The concept in theoretical physics of supersymmetry can be reinterpreted in the language of noncommutative geometry and quantum groups. In particular, it involves a mild form of noncommutativity, namely supercommutativity.

Following is the essence of supersymmetry, which is encapsulated within the following minimal quantum group. We have the two dimensional Hopf algebra generated by (-1)F subject to

(
−
1
)
F
2
=
1
with the counit

ϵ
(
(
−
1
)
F
)
=
1
and the coproduct

Δ
(
−
1
)
F
=
(
−
1
)
F
⊗
(
−
1
)
F
and the antipode

S
(
−
1
)
F
=
(
−
1
)
F
Thus far, there is nothing supersymmetric about this Hopf algebra at all; it is isomorphic to the Hopf algebra of the two element group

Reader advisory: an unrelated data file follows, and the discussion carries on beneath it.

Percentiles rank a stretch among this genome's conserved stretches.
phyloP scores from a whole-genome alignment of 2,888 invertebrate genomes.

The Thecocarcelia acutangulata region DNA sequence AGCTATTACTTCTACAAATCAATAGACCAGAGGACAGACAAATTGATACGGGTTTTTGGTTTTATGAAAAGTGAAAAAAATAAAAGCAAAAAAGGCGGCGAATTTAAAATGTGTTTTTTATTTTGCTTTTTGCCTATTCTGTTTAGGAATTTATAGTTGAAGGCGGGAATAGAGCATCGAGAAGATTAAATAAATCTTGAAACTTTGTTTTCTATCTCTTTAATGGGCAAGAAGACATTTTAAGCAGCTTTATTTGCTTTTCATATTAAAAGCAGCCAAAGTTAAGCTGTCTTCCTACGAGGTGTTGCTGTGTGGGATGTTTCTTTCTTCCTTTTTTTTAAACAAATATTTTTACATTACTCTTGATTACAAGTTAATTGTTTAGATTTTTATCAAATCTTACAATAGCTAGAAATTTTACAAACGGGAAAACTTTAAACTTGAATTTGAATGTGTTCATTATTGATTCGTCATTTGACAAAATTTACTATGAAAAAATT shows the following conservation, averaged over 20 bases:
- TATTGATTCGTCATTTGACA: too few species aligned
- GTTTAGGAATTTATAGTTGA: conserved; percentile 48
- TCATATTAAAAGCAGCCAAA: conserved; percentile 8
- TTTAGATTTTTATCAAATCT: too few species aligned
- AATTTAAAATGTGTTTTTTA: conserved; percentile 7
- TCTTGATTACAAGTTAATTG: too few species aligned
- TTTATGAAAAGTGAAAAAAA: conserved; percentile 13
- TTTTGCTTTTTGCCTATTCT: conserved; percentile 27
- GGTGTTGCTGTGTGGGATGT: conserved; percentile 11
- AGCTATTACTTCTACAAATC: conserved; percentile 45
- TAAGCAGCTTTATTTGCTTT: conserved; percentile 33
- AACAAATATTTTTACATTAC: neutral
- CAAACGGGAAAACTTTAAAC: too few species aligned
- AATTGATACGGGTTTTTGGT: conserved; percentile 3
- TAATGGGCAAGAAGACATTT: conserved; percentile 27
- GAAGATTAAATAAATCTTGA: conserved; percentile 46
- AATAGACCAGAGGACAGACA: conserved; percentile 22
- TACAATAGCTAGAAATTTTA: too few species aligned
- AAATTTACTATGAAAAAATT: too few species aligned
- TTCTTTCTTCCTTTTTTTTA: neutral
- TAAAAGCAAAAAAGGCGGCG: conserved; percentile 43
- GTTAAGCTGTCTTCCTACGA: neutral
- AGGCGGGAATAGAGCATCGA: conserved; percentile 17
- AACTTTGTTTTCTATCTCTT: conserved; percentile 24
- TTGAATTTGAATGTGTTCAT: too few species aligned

Z
2
. Supersymmetry comes in when introducing the nontrivial quasitriangular structure

R
=
1
2
[
1
⊗
1
+
(
−
1
)
F
⊗
1
+
1
⊗
(
−
1
)
F
−
(
−
1
)
F
⊗
(
−
1
)
F
]
where +1 eigenstates of (-1)^{F} are called bosons and -1 eigenstates are called fermions.

This describes a fermionic braiding; don't pick up a phase factor when interchanging two bosons or a boson and a fermion, but multiply by -1 when interchanging two fermions. This provides the essence of the boson/fermion distinction.

The previous analysis only introduced the concept of fermions, and is not actual supersymmetry. The Hopf algebra is
Z
2
graded and contains even and odd elements. Even elements commute with (-1)^{F}; odd ones anticommute. The subalgebra not containing (-1)^F is supercommutative.

Let's say we are dealing with a super Lie algebra with even generators x and odd generators y.

Then,

Δ
x
=
x
⊗
1
+
1
⊗
x
Δ
y
=
y
⊗
1
+
(
−
1
)
F
⊗
y
This is compatible with
R
.

Supersymmetry is the symmetry over systems where interchanging two fermions attain a minus sign.